Less than a year after being ousted from Renault, Thierry Bolloré, who was known to be close to former-CEO-turned-fugitive Carlos Ghosn, will take charge as chief executive of Jaguar Land Rover.
The development brings to an end Tata Motors’ six-month-long head-hunting exercise, which began after the announcement of current JLR CEO Ralf Speth’s retirement.
Bolloré will become the fourth executive (after David Smith, Carl-Peter Forster and Ralf Speth) to take charge of JLR since its acquisition by Tata Motors 12 years ago.
In a statement on the appointment, N Chandrasekaran, Chairman, Tata Sons, said: “I am delighted to welcome Thierry to Jaguar Land Rover. An established global business leader with a proven track record of implementing complex transformations, Thierry will bring a wealth of experience to one of the most revered positions in the industry.”
In the hotseat
Bolloré assumes office on September 10, and will have his task cut out from Day 1.
Jaguar Land Rover recorded a GBP 469 million net loss in FY20, which was preceded by a massive GBP 3.32 billion net loss in FY19. Its retail sales stood at 508,659 vehicles in FY20, down 12.1 percent year-on-year, including a significant impact on sales in the fourth quarter as well as other market challenges.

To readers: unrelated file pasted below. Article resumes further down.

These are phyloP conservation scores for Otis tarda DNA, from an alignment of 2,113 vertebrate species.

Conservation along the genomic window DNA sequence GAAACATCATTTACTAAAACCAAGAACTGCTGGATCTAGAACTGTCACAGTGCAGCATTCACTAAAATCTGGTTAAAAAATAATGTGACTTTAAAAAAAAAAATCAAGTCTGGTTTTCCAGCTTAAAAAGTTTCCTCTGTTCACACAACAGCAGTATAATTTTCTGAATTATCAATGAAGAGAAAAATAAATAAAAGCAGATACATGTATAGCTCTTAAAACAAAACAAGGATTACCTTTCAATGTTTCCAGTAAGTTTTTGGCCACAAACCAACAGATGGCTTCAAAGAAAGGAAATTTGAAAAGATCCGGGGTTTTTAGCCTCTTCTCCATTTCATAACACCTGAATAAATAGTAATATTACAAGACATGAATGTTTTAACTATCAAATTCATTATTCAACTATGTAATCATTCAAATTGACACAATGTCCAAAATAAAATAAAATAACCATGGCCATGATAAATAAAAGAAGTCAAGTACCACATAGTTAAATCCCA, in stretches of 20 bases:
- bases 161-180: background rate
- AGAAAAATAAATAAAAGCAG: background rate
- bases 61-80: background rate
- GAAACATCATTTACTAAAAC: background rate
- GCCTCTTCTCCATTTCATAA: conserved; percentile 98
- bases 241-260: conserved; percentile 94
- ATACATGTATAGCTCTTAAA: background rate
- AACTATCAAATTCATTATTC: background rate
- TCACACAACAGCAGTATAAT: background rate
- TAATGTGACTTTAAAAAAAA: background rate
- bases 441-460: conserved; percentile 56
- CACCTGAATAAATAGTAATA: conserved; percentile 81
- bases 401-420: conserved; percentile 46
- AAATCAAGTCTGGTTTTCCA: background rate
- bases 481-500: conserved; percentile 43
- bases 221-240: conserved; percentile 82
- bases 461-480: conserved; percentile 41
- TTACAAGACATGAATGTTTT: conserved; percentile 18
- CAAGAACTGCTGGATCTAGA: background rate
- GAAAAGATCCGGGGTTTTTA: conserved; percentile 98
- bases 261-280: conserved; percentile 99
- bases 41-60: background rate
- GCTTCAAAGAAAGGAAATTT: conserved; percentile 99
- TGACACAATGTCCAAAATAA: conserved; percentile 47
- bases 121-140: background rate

The company’s China joint venture (CJLR) recorded its first loss in five years in FY20.
One blip in a quick rise to the top
Bolloré, who had travelled to India in mid-2019 to unveil the Renault Triber, had raised questions over the Renault-Nissan alliance’s internal investigation of former boss Carlos Ghosn.
The soft-spoken auto industry veteran was allegedly ousted from Renault after Nissan concluded that his ‘concerns were unfounded and were based, for the most part, on inaccurate information and speculation’. Bolloré had described the manoeuvring against him as a “strong-arm coup”.
Before the unceremonious exit though, Bolloré had swiftly climbed the career ladder. He began his career at French tyremaking company Michelin, where he went on to become vice-president of the Aircraft business. Bolloré later joined auto parts manufacturer Faurecia before eventually joining Groupe Renault and becoming its CEO within six years.
At Renault, Bolloré was responsible for accelerating the company's EV adoption. Industry observers note that Renault's electric cars are beginning to do well in Europe. The carmaker may launch its first EV in India in 2021.
The experience will come in more than handy at JLR.
The JLR challenge
Bolloré’s appointment at Jaguar Land Rover comes amid a massive belt-tightening exercise by the two British brands, which began after they recorded their second consecutive annual loss last year.
To bring in efficiencies JLR is going aggressively after costs and cutting back on undeclared but unviable projects.
Tata Motors has also decided to scale back capital expenditure at JLR by 45 percent, to GBP 2.5 billion, in FY21.
Project Charge (now Charge+) is claimed to have achieved cost, profit and cash-flow improvements of GBP 600 million in Q4 and is on course for the target of GBP 2 billion by March 2021.